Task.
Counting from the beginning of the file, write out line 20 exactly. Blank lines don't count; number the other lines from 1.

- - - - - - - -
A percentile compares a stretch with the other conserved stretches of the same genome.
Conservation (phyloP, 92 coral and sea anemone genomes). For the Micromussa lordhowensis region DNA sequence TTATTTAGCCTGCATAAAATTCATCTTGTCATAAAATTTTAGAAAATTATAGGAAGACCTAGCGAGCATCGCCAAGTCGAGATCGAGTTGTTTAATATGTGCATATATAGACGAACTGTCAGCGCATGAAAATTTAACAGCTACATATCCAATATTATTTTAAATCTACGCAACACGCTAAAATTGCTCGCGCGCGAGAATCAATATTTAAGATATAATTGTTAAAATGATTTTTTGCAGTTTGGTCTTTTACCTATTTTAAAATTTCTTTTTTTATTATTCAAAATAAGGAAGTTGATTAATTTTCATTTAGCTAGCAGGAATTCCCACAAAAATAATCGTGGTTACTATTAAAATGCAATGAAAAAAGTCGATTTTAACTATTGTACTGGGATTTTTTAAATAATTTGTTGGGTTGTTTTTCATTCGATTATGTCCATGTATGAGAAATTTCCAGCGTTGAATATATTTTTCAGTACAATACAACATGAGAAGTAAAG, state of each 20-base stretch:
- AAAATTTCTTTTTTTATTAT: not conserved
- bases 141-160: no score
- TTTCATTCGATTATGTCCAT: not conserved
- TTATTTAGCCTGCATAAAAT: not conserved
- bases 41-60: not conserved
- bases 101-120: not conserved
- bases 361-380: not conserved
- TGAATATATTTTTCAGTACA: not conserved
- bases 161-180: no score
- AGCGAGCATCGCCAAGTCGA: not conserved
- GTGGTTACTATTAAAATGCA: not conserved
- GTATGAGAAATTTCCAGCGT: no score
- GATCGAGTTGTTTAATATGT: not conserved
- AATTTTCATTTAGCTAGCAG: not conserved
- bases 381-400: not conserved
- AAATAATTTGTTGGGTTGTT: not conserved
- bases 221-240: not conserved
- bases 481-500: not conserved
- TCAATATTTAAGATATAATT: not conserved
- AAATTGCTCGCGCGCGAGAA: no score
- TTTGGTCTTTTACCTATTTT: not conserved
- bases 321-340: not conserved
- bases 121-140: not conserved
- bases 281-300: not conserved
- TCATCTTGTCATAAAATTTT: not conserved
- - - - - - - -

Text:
- bases 481-500: not conserved